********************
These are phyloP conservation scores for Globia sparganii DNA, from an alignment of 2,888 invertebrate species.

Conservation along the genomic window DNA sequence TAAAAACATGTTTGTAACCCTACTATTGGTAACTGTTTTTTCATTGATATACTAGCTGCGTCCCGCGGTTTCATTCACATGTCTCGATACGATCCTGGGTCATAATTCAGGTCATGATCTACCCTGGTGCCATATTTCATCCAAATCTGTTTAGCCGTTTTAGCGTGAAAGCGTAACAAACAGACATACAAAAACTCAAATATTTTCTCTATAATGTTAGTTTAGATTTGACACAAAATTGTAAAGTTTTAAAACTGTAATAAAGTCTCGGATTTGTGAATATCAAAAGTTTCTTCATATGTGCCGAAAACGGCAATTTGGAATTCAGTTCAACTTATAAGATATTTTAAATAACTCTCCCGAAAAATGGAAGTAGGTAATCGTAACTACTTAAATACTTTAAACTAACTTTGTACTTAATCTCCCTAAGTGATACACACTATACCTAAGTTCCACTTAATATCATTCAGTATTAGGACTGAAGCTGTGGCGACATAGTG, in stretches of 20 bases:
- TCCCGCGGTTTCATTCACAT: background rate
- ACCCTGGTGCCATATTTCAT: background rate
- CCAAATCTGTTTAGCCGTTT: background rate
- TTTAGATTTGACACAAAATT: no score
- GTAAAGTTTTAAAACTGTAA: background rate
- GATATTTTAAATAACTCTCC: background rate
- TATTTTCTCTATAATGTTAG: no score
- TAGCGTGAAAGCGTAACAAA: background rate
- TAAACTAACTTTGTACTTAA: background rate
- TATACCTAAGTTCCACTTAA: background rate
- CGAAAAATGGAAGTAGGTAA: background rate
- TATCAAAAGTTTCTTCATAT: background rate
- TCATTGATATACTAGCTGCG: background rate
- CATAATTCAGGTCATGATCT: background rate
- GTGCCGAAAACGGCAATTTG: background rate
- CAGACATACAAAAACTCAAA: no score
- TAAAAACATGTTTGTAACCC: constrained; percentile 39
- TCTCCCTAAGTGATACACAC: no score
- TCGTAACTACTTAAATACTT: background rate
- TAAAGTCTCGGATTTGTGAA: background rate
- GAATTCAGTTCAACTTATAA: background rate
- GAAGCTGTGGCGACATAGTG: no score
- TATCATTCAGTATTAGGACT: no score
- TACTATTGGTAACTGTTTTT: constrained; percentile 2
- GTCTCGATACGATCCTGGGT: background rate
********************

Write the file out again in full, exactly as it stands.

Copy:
These are phyloP conservation scores for Globia sparganii DNA, from an alignment of 2,888 invertebrate species.

Conservation along the genomic window DNA sequence TAAAAACATGTTTGTAACCCTACTATTGGTAACTGTTTTTTCATTGATATACTAGCTGCGTCCCGCGGTTTCATTCACATGTCTCGATACGATCCTGGGTCATAATTCAGGTCATGATCTACCCTGGTGCCATATTTCATCCAAATCTGTTTAGCCGTTTTAGCGTGAAAGCGTAACAAACAGACATACAAAAACTCAAATATTTTCTCTATAATGTTAGTTTAGATTTGACACAAAATTGTAAAGTTTTAAAACTGTAATAAAGTCTCGGATTTGTGAATATCAAAAGTTTCTTCATATGTGCCGAAAACGGCAATTTGGAATTCAGTTCAACTTATAAGATATTTTAAATAACTCTCCCGAAAAATGGAAGTAGGTAATCGTAACTACTTAAATACTTTAAACTAACTTTGTACTTAATCTCCCTAAGTGATACACACTATACCTAAGTTCCACTTAATATCATTCAGTATTAGGACTGAAGCTGTGGCGACATAGTG, in stretches of 20 bases:
- TCCCGCGGTTTCATTCACAT: background rate
- ACCCTGGTGCCATATTTCAT: background rate
- CCAAATCTGTTTAGCCGTTT: background rate
- TTTAGATTTGACACAAAATT: no score
- GTAAAGTTTTAAAACTGTAA: background rate
- GATATTTTAAATAACTCTCC: background rate
- TATTTTCTCTATAATGTTAG: no score
- TAGCGTGAAAGCGTAACAAA: background rate
- TAAACTAACTTTGTACTTAA: background rate
- TATACCTAAGTTCCACTTAA: background rate
- CGAAAAATGGAAGTAGGTAA: background rate
- TATCAAAAGTTTCTTCATAT: background rate
- TCATTGATATACTAGCTGCG: background rate
- CATAATTCAGGTCATGATCT: background rate
- GTGCCGAAAACGGCAATTTG: background rate
- CAGACATACAAAAACTCAAA: no score
- TAAAAACATGTTTGTAACCC: constrained; percentile 39
- TCTCCCTAAGTGATACACAC: no score
- TCGTAACTACTTAAATACTT: background rate
- TAAAGTCTCGGATTTGTGAA: background rate
- GAATTCAGTTCAACTTATAA: background rate
- GAAGCTGTGGCGACATAGTG: no score
- TATCATTCAGTATTAGGACT: no score
- TACTATTGGTAACTGTTTTT: constrained; percentile 2
- GTCTCGATACGATCCTGGGT: background rate